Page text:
The 7th graders at Washington Academy Middle School “stage” a coup (read, are assigned to create a 7th grade experience after a bloodless revolution) and spend a chapter or so trying to determine what an optimal 7th grade experience would be (by committee). While voting on a proposal, the 7th graders discover that the FBI has, surreptitiously, evacuated the rest of the school and are preparing to search for a treasure of national importance. What ensues is a race against the clock as the 7th graders decipher historical clues and develop defensive strategies to keep the FBI off the trail.
There were aspects of this book that I really loved: I am a huge fan of The Goonies, so any madcap adventure with a ragtag group of kids gets a quick thumbs up from me. I also love historical mysteries, so the clues that the kids were solving had potential to really engage me. Also, I have a policy background, so the early pages of 7th grade revolution and self-determination had great potential. That said, I felt like all of these components were short-changed because all of these components were jammed into the story. For example, the threat that the FBI posed did not seem real to me – they were a ‘big bad’ that showed up, got rid of all the other kids (what did they tell the teachers and the parents of those kids? Why was it up to the 7th graders to save the school?), and menaced the 7th graders, while barely setting foot in the school. Was this all folie à plusieurs where the 7th graders heard a threat, but the threat really was not significant? I had many other questions, as well, that were not clearly addressed: why was the treasure such a threat? Why did the eccentric who willed his home to the school have the treasure in the first place? Why couldn’t we have more of the adventure in the cavern?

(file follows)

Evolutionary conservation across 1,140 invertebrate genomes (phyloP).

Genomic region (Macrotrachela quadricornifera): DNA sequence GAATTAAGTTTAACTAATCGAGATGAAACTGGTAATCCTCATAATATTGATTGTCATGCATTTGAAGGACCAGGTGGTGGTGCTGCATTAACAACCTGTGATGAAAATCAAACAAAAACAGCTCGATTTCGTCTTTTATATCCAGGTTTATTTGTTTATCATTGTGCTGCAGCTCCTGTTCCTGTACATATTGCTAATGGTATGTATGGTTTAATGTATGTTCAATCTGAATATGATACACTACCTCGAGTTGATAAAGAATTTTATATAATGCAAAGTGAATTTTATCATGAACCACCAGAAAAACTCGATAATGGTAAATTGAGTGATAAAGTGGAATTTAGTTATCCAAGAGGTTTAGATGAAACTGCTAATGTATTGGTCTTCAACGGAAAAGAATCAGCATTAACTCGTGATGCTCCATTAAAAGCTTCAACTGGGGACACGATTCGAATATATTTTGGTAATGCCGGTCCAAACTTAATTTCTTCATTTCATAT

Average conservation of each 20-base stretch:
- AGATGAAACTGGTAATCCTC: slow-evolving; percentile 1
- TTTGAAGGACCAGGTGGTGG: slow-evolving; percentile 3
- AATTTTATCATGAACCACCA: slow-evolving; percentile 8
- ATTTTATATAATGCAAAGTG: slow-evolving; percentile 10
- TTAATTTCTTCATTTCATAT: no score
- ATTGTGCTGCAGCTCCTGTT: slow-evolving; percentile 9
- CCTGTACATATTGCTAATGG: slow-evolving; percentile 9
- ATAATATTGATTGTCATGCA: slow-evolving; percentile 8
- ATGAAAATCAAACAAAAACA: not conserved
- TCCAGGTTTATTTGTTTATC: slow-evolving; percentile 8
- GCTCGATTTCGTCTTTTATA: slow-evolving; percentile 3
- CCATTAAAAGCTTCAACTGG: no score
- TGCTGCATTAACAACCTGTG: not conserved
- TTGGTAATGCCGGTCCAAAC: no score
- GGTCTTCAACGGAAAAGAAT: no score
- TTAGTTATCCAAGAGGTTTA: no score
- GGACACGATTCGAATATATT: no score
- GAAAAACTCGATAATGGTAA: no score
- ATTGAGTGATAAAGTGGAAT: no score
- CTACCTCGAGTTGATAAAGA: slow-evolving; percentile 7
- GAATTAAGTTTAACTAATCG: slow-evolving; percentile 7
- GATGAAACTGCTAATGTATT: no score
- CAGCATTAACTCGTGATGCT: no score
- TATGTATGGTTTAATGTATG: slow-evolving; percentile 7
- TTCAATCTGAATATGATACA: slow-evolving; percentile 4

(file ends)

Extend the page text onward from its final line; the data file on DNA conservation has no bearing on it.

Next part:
That said, I did rip through the story, and I think the sketches of characters were compelling and would be resonant for 7th graders and younger children. I really do wish Ms. Gardner had made this one book into several different stories, as I think there was plenty of material and many of the children could have their characters developed more richly. (I really would grade this at about 2.5 stars.) Finally, I received this book for free in exchange for an honest review.